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Part 1: Defining Environmental Product Declaration
Part 2: EPDs as Increasingly Critical Piece of Product Selection
Part 3: How LEEDv4 Provides Incentive To Use EPDs
Part 4: How Facility Managers Can Get EPDs
January 2014 -
Green Article Use Policy
How easy actually is it for facility managers to get EPDs? How do you request them? Are more manufacturers doing them?
Under the first option of the new Building Product Disclosure and Optimization credit, LEED v4 awards a point for construction projects that use at least 20 building products sourced from a minimum of five different manufacturers that have issued Environmental Product Declarations or Health Product Declarations. This will have a direct impact on manufacturers, and they have been focused on addressing products that meet the criteria. To comply with the credit category, manufactures will be required to provide information pertaining to their products that have a life-cycle assessment conforming to ISO 14044, have an EPD for their product, or verify that their product is certified by a third party demonstrating LCA impact reductions below industry average.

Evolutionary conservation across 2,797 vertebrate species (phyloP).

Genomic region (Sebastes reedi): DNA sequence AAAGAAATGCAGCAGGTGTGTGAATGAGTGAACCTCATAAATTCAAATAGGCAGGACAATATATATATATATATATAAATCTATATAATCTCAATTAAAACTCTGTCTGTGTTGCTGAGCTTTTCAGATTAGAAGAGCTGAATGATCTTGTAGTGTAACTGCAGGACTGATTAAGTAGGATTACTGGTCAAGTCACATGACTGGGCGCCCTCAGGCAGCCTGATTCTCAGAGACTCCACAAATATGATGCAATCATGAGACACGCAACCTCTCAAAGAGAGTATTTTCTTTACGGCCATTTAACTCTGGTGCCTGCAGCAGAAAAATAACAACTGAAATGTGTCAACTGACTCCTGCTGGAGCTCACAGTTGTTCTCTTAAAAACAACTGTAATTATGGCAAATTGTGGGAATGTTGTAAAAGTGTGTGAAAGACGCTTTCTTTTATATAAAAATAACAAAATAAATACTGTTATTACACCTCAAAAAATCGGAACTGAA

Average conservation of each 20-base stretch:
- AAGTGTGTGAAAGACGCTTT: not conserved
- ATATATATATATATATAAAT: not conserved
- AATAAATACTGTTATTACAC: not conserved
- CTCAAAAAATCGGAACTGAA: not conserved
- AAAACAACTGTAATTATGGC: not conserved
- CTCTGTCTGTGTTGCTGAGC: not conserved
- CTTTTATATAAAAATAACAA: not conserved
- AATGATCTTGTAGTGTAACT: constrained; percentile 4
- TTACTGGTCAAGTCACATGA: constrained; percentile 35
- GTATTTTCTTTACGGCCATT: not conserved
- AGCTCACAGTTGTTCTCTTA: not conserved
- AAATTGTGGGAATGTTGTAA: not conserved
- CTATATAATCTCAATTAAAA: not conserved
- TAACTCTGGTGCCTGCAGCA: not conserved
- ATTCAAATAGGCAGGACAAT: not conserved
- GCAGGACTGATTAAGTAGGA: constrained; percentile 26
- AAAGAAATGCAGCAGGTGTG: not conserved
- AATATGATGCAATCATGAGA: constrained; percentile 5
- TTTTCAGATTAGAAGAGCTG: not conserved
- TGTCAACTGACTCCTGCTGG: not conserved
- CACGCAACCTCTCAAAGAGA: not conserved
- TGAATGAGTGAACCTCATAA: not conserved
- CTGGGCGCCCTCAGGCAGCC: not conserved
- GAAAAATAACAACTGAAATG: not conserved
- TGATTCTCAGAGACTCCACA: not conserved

Of course large manufacturers, flooring companies and furniture companies, etc., will be first in line to demonstrate that they have products which comply. And many of them already do. Smaller manufacturers will have a harder time ensuring that their products will meet the criteria as there is a cost associated with providing this level of scrutiny, but this is what market transformation is all about. I am grateful the market continues to push the envelope to ensure that materials in the built environment meet some standards to enhance safety for building occupants. When specifying products, simply ask the manufacturer if they have developed an EPD for the product you’re interested in. If they have not, ask them when they might have one available.
Answers provided by Elaine Aye, a principal with Green Building Services in Portland, Ore. Aye is a LEED Fellow.